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This Lambda function returns 1:

  (\x y -> 1) 1 p

where p = (\x y -> 1)

Okay, that makes sense to me -- the Lambda function returns 1, independent of its arguments.

Now, this Lambda function generates an error (infinite type error):

  (\x y -> x y x) p 1

That doesn’t make sense to me. If that function is applied to the arguments here is the result of substituting p for x and 1 for y:

  p 1 p

Replace the first p by its definition:

  (\x y -> 1) 1 p

Hey! That’s identical to the above, which returned 1.

Question: why does (\x y -> 1) 1 p succeed whereas (\x y -> x y x) p 1 fail?

/Roger

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2 Answers 2

up vote 5 down vote accepted

In addition to what dflemstr said, the type of the lamba will never depend on the values it is applied to. The type checker will first find the type of the lambda and then check if it is applied correctly.

Hence, your arguing that after beta substitution the expressions are the same is irrelevant: the lambda must be well typed nonetheless in isolation.

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Take this expression (Where both p's have to have the same type, because a lambda variable cannot have two types simultaneously if you don't explicitly specify a polymorphic type):

p 1 p

What is the type of p in this context? Let's say that 1 is an Int for simplicity. Let's start with a simple attempt:

(p :: Int -> ? -> Int) 1 p

So, what's the question mark? Well, it has to be the type of p because that's the argument that you're giving. So:

(p :: Int -> (Int -> ? -> Int) -> Int) 1 p

Again, same problem, same solution:

(p :: Int -> (Int -> (Int -> ? -> Int) -> Int) -> Int) 1 p

Now you understand why we have a problem with infinite types: While we don't need to know the type of the second argument of p; because the Haskell type system is strict (aka not lazy), it needs to find out the type anyways, and gets stuck with this infinite type.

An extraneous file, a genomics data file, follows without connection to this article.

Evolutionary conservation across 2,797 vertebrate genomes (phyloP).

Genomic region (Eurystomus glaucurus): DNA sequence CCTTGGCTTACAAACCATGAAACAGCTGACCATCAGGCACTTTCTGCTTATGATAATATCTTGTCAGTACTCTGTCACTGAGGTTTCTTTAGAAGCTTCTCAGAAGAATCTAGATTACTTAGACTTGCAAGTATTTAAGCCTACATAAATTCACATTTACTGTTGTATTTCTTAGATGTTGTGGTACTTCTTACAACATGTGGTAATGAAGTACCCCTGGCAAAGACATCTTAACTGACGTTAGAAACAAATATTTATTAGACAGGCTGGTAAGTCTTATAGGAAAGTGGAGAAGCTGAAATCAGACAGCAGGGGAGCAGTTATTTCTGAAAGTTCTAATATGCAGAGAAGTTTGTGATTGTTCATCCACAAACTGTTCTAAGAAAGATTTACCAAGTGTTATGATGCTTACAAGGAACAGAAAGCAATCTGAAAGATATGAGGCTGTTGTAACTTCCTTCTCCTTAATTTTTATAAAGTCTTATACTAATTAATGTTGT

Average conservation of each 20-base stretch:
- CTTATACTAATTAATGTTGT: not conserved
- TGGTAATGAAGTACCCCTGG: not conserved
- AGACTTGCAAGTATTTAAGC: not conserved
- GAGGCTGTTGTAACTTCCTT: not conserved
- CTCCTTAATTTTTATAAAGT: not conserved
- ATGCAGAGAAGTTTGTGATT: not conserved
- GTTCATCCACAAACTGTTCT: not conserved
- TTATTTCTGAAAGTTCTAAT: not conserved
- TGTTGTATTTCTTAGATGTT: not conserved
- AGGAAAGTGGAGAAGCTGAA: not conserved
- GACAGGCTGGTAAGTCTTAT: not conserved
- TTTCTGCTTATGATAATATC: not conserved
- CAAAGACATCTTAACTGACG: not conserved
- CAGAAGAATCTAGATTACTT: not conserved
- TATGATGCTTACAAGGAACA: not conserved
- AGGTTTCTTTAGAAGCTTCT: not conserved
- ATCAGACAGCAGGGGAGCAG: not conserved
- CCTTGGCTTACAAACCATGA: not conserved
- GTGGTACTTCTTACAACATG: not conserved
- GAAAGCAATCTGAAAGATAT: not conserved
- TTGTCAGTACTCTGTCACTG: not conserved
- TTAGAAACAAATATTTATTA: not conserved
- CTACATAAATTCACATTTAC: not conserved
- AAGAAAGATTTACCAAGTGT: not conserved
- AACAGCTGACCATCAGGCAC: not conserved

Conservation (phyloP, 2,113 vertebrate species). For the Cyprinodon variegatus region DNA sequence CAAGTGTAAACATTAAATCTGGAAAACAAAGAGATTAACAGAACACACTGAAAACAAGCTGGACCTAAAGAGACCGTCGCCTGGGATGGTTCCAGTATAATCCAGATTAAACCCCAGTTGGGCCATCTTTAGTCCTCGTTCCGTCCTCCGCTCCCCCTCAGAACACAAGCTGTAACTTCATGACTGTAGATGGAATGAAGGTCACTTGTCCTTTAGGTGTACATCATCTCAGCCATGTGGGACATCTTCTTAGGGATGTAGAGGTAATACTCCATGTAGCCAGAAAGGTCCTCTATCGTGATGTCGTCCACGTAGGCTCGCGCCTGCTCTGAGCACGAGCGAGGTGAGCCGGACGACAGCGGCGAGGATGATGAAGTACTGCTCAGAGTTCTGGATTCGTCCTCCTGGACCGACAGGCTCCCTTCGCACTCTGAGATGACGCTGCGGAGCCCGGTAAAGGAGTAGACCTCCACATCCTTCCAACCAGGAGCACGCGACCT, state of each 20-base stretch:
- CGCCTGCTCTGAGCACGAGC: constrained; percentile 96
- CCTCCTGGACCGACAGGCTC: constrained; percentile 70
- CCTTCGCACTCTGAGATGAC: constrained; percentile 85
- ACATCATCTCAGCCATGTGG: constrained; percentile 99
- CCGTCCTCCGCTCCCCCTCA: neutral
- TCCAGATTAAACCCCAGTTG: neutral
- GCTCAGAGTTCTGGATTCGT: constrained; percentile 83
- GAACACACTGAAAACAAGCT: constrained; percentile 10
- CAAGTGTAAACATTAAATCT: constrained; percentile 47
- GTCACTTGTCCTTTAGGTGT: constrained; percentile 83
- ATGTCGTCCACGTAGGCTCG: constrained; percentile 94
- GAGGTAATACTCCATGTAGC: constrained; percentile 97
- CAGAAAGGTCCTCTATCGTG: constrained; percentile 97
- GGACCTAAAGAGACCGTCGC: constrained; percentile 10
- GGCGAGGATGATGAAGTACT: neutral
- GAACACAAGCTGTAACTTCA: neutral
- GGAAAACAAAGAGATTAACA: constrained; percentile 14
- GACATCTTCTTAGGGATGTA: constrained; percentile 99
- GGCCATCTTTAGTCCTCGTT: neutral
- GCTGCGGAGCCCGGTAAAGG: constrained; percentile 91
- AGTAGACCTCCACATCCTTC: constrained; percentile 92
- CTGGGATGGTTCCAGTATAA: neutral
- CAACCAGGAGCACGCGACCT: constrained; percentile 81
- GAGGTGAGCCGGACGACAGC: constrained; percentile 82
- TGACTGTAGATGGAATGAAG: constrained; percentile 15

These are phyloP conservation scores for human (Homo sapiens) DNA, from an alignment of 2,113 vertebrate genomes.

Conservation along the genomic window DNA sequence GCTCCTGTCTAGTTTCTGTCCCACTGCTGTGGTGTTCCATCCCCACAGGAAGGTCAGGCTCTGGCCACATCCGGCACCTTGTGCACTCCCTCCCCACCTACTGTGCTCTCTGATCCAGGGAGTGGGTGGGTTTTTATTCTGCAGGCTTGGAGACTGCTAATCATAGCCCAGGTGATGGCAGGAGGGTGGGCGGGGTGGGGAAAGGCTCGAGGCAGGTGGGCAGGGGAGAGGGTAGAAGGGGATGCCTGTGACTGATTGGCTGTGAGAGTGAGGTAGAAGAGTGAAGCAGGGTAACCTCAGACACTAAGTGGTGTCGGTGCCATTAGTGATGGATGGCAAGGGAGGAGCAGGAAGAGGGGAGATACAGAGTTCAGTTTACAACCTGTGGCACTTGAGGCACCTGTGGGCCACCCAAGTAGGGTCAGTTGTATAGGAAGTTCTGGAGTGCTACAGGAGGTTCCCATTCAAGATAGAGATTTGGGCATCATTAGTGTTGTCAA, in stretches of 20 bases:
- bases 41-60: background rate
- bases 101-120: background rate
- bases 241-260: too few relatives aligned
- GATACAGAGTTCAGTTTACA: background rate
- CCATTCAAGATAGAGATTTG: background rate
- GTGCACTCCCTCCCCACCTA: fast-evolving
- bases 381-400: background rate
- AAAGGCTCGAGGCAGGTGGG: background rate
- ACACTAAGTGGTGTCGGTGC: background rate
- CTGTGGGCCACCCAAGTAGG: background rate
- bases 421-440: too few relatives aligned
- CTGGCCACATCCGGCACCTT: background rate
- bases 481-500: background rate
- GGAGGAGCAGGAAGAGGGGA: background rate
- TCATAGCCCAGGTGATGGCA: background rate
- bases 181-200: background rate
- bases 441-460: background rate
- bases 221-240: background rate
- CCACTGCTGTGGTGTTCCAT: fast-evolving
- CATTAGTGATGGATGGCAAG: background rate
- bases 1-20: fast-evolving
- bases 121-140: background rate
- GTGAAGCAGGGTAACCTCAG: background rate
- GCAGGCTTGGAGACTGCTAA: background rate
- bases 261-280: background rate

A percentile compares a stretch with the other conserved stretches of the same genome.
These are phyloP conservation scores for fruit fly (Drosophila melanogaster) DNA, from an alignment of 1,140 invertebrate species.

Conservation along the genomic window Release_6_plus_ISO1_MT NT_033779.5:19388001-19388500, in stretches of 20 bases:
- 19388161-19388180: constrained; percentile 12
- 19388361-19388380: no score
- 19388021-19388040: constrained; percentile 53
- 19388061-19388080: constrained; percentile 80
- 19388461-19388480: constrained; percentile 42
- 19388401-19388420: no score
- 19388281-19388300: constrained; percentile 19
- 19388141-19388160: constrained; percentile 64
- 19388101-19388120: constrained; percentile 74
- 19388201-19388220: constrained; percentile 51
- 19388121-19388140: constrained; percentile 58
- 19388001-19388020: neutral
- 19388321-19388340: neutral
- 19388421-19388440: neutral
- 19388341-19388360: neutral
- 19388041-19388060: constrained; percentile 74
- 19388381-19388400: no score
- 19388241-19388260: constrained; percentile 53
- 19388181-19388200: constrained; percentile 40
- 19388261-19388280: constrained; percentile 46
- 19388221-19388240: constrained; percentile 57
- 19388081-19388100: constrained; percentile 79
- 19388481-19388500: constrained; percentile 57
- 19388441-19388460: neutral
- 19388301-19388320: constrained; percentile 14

This code succeeds:

(\x y -> 1) 1 p

... because the function to the left can have a different type from p, because they are different functions, so we don't get the same problem when trying to unify the types:

((\ x y -> 1) :: a -> b -> Int) 1 (p :: c -> d -> Int)
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Thank you very much for your response. I like your explanation of why p 1 p is an infinite type. However, I am still not clear on why (\x y -> 1) 1 p is okay. After all, p = (\x y -> 1), so that expression is actually p 1 p, which you've explained as infinite. –  Roger Costello Mar 4 '12 at 20:25
8  
@RogerCostello: That's true in the untyped lambda calculus, but in Haskell, p is actually (\x y -> 1) with a specific type, so you can't substitute all occurrences of (\x y -> 1) with p — just the occurrences that have the same type as p. –  ehird Mar 4 '12 at 20:39
2  
With the extension RankNTypes in GHC, we can use System F-like type signatures, and give (\x y -> x y x) the type signature (forall a . Int -> a -> Int) -> Int -> Int, and then the example will work. –  danr Mar 5 '12 at 16:04

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